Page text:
Though couples who have undergone in vitro fertilization have opted to
donate their embryos to other infertile couples since the 1980s, the
term “embryo adoption” became widely publicized in 1997 with the
launch of the Snowflakes program, which matches embryos with adoptive
Staff Photo by Tim Barber Matt Parker, left, Hannah Parker, 6, and
Wendi Parker sit at their kitchen table in Harrison, Tenn. The Parkers
are expecting a new baby, but this time is will come from a frozen
Bethany Christian Services of Greater Chattanooga, an adoption and
family services agency, began connecting couples who wish to transfer
embryos in 2006, said Peggy Lowe, director.
The Tennessee Reproductive Medicine fertility clinic in Chattanooga
has partnered with Bethany to facilitate embryo transfers. Bethany
arranges home visits for the “adoptive” couple to ensure a good home
for the child.
The exchange of embryos is treated like a traditional adoption,
despite being handled technically under property law in the state of
Tennessee, said Dr. Rink Murray, reproductive endocrinologist with
Donating embryos is “not an easy thing to do,” Dr. Murray said. “It is
giving up a potential child to a stranger. It’s nice to have adoption-
level protections” through Bethany.
Most embryo adoptions facilitated by fertility clinics don’t involve a
home study and may not involve as much communication between the
couples involved, he said.
IMPLICATIONS OF state BILLs
A contract required by the Tennessee bill would give the embryo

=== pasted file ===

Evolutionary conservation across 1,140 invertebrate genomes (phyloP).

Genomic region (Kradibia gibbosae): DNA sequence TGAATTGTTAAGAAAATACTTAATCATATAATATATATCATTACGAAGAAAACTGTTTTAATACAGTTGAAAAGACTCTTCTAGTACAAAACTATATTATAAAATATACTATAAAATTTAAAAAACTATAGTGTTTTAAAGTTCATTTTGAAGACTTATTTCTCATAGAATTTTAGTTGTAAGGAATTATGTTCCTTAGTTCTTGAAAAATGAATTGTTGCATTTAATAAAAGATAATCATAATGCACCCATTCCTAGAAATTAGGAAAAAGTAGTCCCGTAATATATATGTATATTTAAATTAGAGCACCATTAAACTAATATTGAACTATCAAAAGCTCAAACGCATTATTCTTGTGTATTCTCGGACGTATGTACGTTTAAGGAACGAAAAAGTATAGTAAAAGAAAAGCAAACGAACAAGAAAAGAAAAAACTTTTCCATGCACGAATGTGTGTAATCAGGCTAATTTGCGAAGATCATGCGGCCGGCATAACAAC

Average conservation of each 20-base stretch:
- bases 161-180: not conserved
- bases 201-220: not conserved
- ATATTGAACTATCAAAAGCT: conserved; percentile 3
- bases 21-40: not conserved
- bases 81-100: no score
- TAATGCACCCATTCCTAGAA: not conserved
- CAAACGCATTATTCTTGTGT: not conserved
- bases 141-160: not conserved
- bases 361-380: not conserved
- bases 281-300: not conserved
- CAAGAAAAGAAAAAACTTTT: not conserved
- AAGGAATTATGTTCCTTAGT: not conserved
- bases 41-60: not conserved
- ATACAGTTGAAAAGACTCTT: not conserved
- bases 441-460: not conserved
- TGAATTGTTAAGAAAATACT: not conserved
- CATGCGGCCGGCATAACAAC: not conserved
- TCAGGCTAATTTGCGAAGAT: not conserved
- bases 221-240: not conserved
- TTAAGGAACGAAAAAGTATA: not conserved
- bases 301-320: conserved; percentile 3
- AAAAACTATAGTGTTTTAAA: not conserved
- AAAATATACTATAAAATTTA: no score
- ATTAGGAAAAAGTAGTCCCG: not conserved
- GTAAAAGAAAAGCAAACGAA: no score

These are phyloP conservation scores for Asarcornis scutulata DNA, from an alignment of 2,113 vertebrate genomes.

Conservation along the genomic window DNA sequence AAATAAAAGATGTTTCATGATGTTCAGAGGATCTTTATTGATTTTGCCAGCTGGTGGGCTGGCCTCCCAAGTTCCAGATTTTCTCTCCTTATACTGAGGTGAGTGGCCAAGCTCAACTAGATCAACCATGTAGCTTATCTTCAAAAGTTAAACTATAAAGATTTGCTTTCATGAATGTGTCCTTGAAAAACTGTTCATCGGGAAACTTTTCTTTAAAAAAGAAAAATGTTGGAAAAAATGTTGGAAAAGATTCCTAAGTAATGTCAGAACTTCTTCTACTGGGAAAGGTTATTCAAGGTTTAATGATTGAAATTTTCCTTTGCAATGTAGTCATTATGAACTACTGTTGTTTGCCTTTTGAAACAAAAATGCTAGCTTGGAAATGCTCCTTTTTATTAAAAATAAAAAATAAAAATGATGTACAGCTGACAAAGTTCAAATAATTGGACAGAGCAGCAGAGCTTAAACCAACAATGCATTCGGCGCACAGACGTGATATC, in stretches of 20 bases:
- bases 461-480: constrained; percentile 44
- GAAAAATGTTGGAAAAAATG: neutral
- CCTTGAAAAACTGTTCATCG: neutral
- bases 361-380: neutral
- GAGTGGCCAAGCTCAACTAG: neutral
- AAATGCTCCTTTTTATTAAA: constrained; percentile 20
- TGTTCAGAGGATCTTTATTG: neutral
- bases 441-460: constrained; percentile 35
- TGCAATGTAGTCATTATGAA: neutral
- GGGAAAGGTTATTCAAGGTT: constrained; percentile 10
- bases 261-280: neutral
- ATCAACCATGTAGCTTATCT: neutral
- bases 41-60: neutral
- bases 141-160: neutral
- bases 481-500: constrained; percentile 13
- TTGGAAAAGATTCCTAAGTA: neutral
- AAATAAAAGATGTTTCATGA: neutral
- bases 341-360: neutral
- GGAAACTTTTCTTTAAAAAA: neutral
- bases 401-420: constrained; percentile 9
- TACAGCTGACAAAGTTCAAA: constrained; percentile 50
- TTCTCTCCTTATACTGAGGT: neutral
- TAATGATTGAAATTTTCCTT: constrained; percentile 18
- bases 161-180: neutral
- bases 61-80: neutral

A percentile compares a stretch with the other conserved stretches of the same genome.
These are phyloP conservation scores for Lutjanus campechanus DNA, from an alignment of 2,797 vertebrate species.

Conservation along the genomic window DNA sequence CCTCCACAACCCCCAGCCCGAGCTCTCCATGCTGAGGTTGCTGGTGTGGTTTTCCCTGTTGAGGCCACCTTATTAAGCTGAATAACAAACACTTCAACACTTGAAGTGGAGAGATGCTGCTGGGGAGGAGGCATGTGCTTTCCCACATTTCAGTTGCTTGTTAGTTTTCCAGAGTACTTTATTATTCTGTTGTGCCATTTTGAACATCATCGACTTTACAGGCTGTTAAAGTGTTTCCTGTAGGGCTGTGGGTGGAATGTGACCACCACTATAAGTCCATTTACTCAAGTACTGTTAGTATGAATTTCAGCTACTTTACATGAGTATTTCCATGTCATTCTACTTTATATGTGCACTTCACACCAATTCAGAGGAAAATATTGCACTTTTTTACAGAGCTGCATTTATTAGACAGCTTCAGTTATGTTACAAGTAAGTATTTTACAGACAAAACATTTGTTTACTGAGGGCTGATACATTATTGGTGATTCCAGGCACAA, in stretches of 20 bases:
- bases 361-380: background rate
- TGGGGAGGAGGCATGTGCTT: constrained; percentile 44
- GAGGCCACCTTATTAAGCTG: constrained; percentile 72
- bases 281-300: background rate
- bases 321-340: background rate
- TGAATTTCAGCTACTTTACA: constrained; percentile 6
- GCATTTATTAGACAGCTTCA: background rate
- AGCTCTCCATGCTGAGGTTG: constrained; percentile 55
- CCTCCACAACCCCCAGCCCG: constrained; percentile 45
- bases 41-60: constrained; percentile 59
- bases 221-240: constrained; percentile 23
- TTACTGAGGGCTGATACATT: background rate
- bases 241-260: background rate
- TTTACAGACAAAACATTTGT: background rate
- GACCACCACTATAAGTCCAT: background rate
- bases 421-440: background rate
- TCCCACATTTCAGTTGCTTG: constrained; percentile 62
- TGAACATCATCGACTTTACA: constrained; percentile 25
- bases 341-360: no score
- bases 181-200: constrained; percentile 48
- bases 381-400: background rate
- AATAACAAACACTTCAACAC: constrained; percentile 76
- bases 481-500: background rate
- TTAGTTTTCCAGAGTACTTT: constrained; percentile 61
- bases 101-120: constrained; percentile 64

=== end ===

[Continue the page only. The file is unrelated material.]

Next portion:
exchange the same legal protections as a traditional court-approved
adoption, Sen. Black said.
“We want to tie it into the adoption process so there’s consistency
all the way across the state,” she said, adding that the bill will not
be addressed in this legislative session to allow time to gather
feedback from a number of stakeholders this summer.
The Georgia bill, too, changes little about the outcome or procedure
of embryo adoption, which now by contract requires embryo-donating
parents to relinquish any legal rights to them.
But the “extra safeguard” of court-approved adoption officially brings
the language and legal protections of adoption law.
To classify the exchange of embryos as an adoption has implications
for the debates on abortion and stem-cell research as well as the
morality of creating excess embryos through the in vitro fertilization
process, Dr. Murray said.
“Moving embryos out of property law into adoption law is a very subtle
way of getting people to regard these as more like children,” Dr.
That is the implication, admitted one of the Georgia bill’s sponsors,
though he emphasized the bill does not define an embryo as a human.
“I make no bones about the fact that I am pro-life, but this bill does
not get into the issue of pro-life or pro-choice. It’s pro-adoption,”
said State Rep. James Mills, R-Gainesville.
At the same time, he acknowledged that “the strong implication is, you
don’t adopt tables and chairs. You adopt a living human being.”